Rich Galen

On May 15, 2009 the best political analyst in the Washington press corps, Dan Balz of the Washington Post wrote a front pager about Nancy Pelosi's assertion that the CIA had lied to Congress about torture. Here was the lead graf:

*** Special Offer ***

House Speaker Nancy Pelosi's extraordinary accusation that the Bush administration lied to Congress about the use of harsh interrogation techniques dramatically raised the stakes in the growing debate over the Bush administration's anti-terrorism policies even as it raised some questions about the speaker's credibility.

The very next day, May 16, 2009, Post writers Perry Bacon Jr. and Joby Warrick wrote the CIA thought that was a crock. THEIR lead was this:

CIA Director Leon Panetta yesterday rejected House Speaker Nancy Pelosi's charge that the agency misled her about its use of coercive interrogation methods, escalating a controversy that has dogged the speaker for weeks and intensifying a debate over Bush administration policies that the Obama administration has tried to avoid.

In fact, Panetta wrote a memo to the CIA staff saying:

As the Agency indicated previously in response to Congressional inquiries, our contemporaneous records from September 2002 indicate that CIA officers briefed truthfully on the interrogation of Abu Zubaydah, describing "the enhanced techniques that had been employed."

Republicans jumped all over this - as did the news media - as Panetta calling Nancy Pelosi a liar. Pelosi stonewalled reporters and has refused to discuss the matter for the past several weeks notwithstanding there appears to be a yawning canyon between what she said and what he said.

While all this was going on, former VP Dick Cheney was here, there, and everywhere suggesting that Obama was a lightweight in the intelligence/national security area and was leading the nation down a dangerous path.

Panetta and Pelosi were contemporaries as Members of Congress, and as Members of the Democratic caucus. Nancy Pelosi is not known as playing nicely with her fellow delegation members. In fact, Pelosi caused quite the dust-up when she refused to allow the senior Democrat on the House Intelligence Committee - Rep. Jane Harmon (D-Ca) - from being promoted to chair of the committee when the Dems took control of the House following the 2006 elections.

Follow me here. The chief of staff at the CIA - the guy who is Panetta's closest advisor - is a man named Jeremy Bash. According to Congressional Quarterly, "[Bash] is best known for his role as chief minority counsel of the House Intelligence Committee and close aide to Rep. Jane Harman, D-Ca. "

So, Panetta's CoS used to be Harmon's top aide on House Intel. Harmon gets passed over by Pelosi. Bash goes to CIA with Panetta and out comes this memo pretty directly whacking the Speaker upside the head with a 2 x 4.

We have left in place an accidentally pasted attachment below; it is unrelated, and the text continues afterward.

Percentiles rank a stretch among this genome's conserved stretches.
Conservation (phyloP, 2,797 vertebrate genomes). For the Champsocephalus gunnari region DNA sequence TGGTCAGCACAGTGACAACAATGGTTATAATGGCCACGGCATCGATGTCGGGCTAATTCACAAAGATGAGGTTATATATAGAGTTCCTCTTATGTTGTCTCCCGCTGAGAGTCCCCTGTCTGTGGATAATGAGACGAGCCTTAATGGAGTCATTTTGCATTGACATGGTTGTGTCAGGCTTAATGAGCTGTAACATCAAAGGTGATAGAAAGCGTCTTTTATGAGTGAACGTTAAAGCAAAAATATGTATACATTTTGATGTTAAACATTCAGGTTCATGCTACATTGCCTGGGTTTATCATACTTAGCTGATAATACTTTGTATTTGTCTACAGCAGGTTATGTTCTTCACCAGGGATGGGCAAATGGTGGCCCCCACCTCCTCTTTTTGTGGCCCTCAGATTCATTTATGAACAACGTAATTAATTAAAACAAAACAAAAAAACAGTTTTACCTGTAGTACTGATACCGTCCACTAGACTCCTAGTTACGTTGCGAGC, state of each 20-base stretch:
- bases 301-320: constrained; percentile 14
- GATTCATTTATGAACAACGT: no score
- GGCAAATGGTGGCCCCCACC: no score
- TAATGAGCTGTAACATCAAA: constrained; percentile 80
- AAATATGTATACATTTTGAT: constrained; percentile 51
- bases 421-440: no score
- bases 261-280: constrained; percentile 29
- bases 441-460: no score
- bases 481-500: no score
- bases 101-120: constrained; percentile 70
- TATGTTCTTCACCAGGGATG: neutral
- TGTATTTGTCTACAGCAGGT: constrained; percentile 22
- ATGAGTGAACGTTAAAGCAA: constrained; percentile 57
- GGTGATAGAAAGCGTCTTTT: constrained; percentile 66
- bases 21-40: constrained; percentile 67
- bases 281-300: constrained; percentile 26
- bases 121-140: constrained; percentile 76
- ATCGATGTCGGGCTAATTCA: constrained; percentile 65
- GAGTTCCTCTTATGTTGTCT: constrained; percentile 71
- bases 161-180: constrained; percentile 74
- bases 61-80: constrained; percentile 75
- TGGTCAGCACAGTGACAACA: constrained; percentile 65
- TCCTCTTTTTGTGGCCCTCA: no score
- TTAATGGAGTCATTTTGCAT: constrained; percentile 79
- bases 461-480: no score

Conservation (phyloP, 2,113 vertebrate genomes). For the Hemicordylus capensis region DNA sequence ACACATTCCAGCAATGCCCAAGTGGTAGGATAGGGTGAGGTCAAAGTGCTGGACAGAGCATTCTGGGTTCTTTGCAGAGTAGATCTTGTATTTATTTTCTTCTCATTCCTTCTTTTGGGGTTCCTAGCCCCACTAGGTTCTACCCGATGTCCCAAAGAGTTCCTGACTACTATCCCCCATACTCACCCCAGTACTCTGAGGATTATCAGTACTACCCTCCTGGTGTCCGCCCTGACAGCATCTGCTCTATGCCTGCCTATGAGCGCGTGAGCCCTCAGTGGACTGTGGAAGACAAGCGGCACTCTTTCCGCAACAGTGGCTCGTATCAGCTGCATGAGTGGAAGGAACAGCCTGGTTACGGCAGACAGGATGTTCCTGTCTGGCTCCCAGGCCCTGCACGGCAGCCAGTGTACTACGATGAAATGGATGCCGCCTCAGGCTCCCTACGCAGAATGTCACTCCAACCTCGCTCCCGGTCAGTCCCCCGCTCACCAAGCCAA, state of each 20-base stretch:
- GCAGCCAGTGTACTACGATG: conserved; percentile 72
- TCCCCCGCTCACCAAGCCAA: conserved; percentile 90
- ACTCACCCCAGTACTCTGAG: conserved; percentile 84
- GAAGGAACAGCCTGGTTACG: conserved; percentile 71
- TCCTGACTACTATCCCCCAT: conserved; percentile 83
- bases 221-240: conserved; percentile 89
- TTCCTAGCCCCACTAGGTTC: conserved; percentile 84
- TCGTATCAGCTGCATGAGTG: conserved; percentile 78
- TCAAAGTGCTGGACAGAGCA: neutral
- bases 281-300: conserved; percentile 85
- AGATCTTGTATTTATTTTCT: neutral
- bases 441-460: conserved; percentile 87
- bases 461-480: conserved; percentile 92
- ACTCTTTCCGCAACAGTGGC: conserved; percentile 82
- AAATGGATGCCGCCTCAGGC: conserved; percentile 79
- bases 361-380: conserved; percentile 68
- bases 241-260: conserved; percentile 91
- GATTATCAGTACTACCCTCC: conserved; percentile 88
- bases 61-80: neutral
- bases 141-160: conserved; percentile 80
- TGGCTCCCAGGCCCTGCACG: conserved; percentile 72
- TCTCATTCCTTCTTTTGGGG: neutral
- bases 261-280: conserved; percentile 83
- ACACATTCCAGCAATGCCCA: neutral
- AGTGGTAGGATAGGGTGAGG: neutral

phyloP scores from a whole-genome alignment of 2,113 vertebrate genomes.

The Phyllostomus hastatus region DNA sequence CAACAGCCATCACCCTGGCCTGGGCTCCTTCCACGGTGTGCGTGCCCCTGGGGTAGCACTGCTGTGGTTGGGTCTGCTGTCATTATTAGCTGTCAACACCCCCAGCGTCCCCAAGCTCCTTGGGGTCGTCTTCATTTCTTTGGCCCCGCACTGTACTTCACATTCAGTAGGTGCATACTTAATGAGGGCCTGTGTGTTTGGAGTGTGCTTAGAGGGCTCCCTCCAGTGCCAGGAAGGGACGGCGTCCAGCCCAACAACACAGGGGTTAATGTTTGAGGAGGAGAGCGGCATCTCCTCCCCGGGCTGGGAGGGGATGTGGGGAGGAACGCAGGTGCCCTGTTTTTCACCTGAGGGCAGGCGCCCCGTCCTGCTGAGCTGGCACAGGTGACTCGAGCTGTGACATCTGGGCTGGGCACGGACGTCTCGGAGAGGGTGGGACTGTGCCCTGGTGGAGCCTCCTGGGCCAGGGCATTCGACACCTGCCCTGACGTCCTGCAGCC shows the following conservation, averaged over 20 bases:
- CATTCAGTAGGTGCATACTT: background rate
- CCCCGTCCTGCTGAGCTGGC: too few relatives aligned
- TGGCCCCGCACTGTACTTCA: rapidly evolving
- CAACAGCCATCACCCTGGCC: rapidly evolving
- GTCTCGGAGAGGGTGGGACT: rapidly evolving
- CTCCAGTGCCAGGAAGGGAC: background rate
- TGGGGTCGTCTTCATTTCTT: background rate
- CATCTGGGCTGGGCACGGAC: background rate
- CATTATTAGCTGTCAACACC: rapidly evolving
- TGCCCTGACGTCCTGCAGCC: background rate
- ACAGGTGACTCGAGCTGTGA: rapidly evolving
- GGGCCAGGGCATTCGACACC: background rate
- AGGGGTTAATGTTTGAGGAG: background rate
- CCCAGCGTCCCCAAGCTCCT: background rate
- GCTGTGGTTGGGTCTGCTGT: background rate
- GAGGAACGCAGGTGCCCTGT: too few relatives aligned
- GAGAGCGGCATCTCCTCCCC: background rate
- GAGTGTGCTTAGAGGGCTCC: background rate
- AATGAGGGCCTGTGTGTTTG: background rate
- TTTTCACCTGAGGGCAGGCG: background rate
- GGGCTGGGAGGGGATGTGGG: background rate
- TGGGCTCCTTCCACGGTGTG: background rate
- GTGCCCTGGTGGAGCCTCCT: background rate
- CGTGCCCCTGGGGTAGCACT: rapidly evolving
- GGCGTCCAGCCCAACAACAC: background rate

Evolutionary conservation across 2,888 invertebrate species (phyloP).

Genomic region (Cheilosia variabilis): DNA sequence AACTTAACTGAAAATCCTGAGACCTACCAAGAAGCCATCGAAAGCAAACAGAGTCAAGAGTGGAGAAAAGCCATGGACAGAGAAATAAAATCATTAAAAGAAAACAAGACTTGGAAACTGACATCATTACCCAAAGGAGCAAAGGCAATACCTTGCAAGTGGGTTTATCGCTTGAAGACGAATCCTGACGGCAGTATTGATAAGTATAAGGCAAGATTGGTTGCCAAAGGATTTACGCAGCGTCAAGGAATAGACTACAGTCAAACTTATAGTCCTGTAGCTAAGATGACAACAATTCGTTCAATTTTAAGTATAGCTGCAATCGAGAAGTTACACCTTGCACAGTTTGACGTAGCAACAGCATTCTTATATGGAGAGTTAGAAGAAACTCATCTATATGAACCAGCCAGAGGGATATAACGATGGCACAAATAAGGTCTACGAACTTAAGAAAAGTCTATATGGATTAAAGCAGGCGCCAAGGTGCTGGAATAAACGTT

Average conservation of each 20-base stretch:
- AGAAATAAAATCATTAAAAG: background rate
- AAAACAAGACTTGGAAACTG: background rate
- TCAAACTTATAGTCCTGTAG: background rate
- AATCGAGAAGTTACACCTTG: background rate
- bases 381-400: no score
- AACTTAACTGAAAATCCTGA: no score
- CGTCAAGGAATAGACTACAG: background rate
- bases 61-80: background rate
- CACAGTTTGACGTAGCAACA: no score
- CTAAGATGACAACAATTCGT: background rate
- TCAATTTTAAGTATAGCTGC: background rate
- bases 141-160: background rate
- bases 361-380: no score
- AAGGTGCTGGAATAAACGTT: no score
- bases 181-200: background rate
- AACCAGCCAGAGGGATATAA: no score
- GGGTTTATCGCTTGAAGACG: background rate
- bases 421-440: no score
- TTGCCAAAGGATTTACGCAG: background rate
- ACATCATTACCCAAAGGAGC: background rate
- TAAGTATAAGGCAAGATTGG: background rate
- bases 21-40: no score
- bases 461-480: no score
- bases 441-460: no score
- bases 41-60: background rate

Where was Barack Obama in all this? Laying low. Or so it seemed.

But, given a choice between siding with the CIA director - who serves at the pleasure of the President - and the Speaker of the House - who doesn't care how pleased, or displeased, the President might be - guess where the White House came out?

Yesterday, the New Yorker Magazine, in a typically New Yorker-esque 7,600 word article by Jane Mayer, quoted Panetta as saying:

"I think [Cheney] smells some blood in the water on the national-security issue. It's almost, a little bit, gallows politics. When you read behind it, it's almost as if he's wishing that this country would be attacked again, in order to make his point. I think that's dangerous politics."

Yikes. Talk about questioning the motives of your political opponent. Newt Gingrich got shouted down from all quarters when he called Sonia Sotomayer a racist for saying Latinas made better decisions as judges than White men. Newt backed off.

The same magazine said this about Panetta's role when he was nominated this past January:

The CIA director has four important jobs: manage the White House relationship; manage Congress, particularly to obtain budgetary favor; manage the agency's workforce and daily operations; and manage liaisons with other spy chiefs, friendly and unfriendly.

Given what I know about how Washington works, I think it is highly likely that Leon Panetta was called on the carpet by White House Chief of Staff Rahm Emanuel and told that of those four "important jobs" he was getting an "F" on numbers one and two; a "C" on three; and an "Incomplete" on four.

In the way of Chicago politics - going all the way back to the Capone era - Panetta had to do some serious penance.

Panetta couldn't apologize to Pelosi. He would have quit first. But, at the urging of the White House he could and did take on the chief raspberry seed in the tooth of the Obama Administration, Dick Cheney, and that's what Emanuel told him his punishment was to be.

So, Panetta got the message, delivered the message, and got well with the White House (job number one); but he still hasn't made nice with Pelosi. Watch to see how long it takes for Jeremy Bash to decide he needs to spend more time with his family.


Rich Galen

Rich Galen has been a press secretary to Dan Quayle and Newt Gingrich. Rich Galen currently works as a journalist and writes at Mullings.com.